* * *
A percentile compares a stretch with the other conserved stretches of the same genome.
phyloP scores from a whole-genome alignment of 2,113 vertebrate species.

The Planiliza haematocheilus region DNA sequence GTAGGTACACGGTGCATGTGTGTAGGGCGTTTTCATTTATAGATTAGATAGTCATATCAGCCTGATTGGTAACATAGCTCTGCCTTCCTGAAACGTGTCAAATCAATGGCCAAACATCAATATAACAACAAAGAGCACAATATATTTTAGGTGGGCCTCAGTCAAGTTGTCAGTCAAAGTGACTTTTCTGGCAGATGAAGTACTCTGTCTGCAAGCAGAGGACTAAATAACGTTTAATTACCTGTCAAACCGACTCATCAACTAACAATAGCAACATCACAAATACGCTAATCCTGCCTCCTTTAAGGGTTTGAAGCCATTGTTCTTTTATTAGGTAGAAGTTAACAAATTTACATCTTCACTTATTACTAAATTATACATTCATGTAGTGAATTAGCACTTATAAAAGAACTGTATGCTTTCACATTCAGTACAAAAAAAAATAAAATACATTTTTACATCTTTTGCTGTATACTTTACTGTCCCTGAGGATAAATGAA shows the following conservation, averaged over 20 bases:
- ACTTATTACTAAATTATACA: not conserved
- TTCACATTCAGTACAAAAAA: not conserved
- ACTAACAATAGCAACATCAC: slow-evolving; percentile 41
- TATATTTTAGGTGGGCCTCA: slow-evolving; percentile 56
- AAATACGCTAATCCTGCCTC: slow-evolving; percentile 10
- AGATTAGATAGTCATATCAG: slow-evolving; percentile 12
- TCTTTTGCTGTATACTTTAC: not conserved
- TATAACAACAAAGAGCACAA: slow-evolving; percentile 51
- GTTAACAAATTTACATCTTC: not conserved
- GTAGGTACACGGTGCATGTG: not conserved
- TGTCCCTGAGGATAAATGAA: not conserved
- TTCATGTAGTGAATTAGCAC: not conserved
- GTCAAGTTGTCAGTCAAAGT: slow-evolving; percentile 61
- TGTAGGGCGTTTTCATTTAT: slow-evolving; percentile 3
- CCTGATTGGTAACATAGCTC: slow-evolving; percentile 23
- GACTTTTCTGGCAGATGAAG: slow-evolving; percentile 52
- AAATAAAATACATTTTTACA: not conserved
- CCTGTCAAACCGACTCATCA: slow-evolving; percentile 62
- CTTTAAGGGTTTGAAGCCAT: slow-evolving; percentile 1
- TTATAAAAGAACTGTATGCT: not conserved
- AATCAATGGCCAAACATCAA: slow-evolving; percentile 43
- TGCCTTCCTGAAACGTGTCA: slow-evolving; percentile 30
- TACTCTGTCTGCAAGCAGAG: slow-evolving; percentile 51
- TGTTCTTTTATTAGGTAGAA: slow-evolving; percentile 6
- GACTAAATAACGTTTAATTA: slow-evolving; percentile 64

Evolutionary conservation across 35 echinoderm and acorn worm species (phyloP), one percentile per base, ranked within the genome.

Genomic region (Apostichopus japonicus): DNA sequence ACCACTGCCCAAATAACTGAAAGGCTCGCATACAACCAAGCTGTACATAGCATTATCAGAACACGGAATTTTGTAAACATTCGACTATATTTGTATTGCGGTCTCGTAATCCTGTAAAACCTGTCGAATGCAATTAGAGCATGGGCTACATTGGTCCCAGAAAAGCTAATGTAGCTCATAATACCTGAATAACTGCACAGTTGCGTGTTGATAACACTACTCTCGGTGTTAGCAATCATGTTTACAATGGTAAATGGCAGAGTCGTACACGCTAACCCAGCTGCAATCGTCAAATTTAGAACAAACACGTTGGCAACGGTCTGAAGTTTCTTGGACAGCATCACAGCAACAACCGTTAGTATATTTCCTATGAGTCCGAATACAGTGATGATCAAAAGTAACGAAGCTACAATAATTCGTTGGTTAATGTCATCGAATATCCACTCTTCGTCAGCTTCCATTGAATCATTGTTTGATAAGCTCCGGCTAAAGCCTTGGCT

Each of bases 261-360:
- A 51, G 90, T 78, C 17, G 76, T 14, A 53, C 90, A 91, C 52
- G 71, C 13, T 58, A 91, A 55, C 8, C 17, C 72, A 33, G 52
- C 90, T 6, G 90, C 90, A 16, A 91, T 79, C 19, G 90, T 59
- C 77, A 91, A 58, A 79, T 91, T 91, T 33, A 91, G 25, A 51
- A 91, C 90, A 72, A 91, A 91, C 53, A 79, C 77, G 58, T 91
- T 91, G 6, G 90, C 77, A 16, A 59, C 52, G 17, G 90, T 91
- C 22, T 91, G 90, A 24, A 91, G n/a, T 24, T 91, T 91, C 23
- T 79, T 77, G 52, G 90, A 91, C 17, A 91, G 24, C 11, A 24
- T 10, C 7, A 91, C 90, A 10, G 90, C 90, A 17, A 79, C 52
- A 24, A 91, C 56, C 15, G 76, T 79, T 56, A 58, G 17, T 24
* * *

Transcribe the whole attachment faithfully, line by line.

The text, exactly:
A percentile compares a stretch with the other conserved stretches of the same genome.
phyloP scores from a whole-genome alignment of 2,113 vertebrate species.

The Planiliza haematocheilus region DNA sequence GTAGGTACACGGTGCATGTGTGTAGGGCGTTTTCATTTATAGATTAGATAGTCATATCAGCCTGATTGGTAACATAGCTCTGCCTTCCTGAAACGTGTCAAATCAATGGCCAAACATCAATATAACAACAAAGAGCACAATATATTTTAGGTGGGCCTCAGTCAAGTTGTCAGTCAAAGTGACTTTTCTGGCAGATGAAGTACTCTGTCTGCAAGCAGAGGACTAAATAACGTTTAATTACCTGTCAAACCGACTCATCAACTAACAATAGCAACATCACAAATACGCTAATCCTGCCTCCTTTAAGGGTTTGAAGCCATTGTTCTTTTATTAGGTAGAAGTTAACAAATTTACATCTTCACTTATTACTAAATTATACATTCATGTAGTGAATTAGCACTTATAAAAGAACTGTATGCTTTCACATTCAGTACAAAAAAAAATAAAATACATTTTTACATCTTTTGCTGTATACTTTACTGTCCCTGAGGATAAATGAA shows the following conservation, averaged over 20 bases:
- ACTTATTACTAAATTATACA: not conserved
- TTCACATTCAGTACAAAAAA: not conserved
- ACTAACAATAGCAACATCAC: slow-evolving; percentile 41
- TATATTTTAGGTGGGCCTCA: slow-evolving; percentile 56
- AAATACGCTAATCCTGCCTC: slow-evolving; percentile 10
- AGATTAGATAGTCATATCAG: slow-evolving; percentile 12
- TCTTTTGCTGTATACTTTAC: not conserved
- TATAACAACAAAGAGCACAA: slow-evolving; percentile 51
- GTTAACAAATTTACATCTTC: not conserved
- GTAGGTACACGGTGCATGTG: not conserved
- TGTCCCTGAGGATAAATGAA: not conserved
- TTCATGTAGTGAATTAGCAC: not conserved
- GTCAAGTTGTCAGTCAAAGT: slow-evolving; percentile 61
- TGTAGGGCGTTTTCATTTAT: slow-evolving; percentile 3
- CCTGATTGGTAACATAGCTC: slow-evolving; percentile 23
- GACTTTTCTGGCAGATGAAG: slow-evolving; percentile 52
- AAATAAAATACATTTTTACA: not conserved
- CCTGTCAAACCGACTCATCA: slow-evolving; percentile 62
- CTTTAAGGGTTTGAAGCCAT: slow-evolving; percentile 1
- TTATAAAAGAACTGTATGCT: not conserved
- AATCAATGGCCAAACATCAA: slow-evolving; percentile 43
- TGCCTTCCTGAAACGTGTCA: slow-evolving; percentile 30
- TACTCTGTCTGCAAGCAGAG: slow-evolving; percentile 51
- TGTTCTTTTATTAGGTAGAA: slow-evolving; percentile 6
- GACTAAATAACGTTTAATTA: slow-evolving; percentile 64

Evolutionary conservation across 35 echinoderm and acorn worm species (phyloP), one percentile per base, ranked within the genome.

Genomic region (Apostichopus japonicus): DNA sequence ACCACTGCCCAAATAACTGAAAGGCTCGCATACAACCAAGCTGTACATAGCATTATCAGAACACGGAATTTTGTAAACATTCGACTATATTTGTATTGCGGTCTCGTAATCCTGTAAAACCTGTCGAATGCAATTAGAGCATGGGCTACATTGGTCCCAGAAAAGCTAATGTAGCTCATAATACCTGAATAACTGCACAGTTGCGTGTTGATAACACTACTCTCGGTGTTAGCAATCATGTTTACAATGGTAAATGGCAGAGTCGTACACGCTAACCCAGCTGCAATCGTCAAATTTAGAACAAACACGTTGGCAACGGTCTGAAGTTTCTTGGACAGCATCACAGCAACAACCGTTAGTATATTTCCTATGAGTCCGAATACAGTGATGATCAAAAGTAACGAAGCTACAATAATTCGTTGGTTAATGTCATCGAATATCCACTCTTCGTCAGCTTCCATTGAATCATTGTTTGATAAGCTCCGGCTAAAGCCTTGGCT

Each of bases 261-360:
- A 51, G 90, T 78, C 17, G 76, T 14, A 53, C 90, A 91, C 52
- G 71, C 13, T 58, A 91, A 55, C 8, C 17, C 72, A 33, G 52
- C 90, T 6, G 90, C 90, A 16, A 91, T 79, C 19, G 90, T 59
- C 77, A 91, A 58, A 79, T 91, T 91, T 33, A 91, G 25, A 51
- A 91, C 90, A 72, A 91, A 91, C 53, A 79, C 77, G 58, T 91
- T 91, G 6, G 90, C 77, A 16, A 59, C 52, G 17, G 90, T 91
- C 22, T 91, G 90, A 24, A 91, G n/a, T 24, T 91, T 91, C 23
- T 79, T 77, G 52, G 90, A 91, C 17, A 91, G 24, C 11, A 24
- T 10, C 7, A 91, C 90, A 10, G 90, C 90, A 17, A 79, C 52
- A 24, A 91, C 56, C 15, G 76, T 79, T 56, A 58, G 17, T 24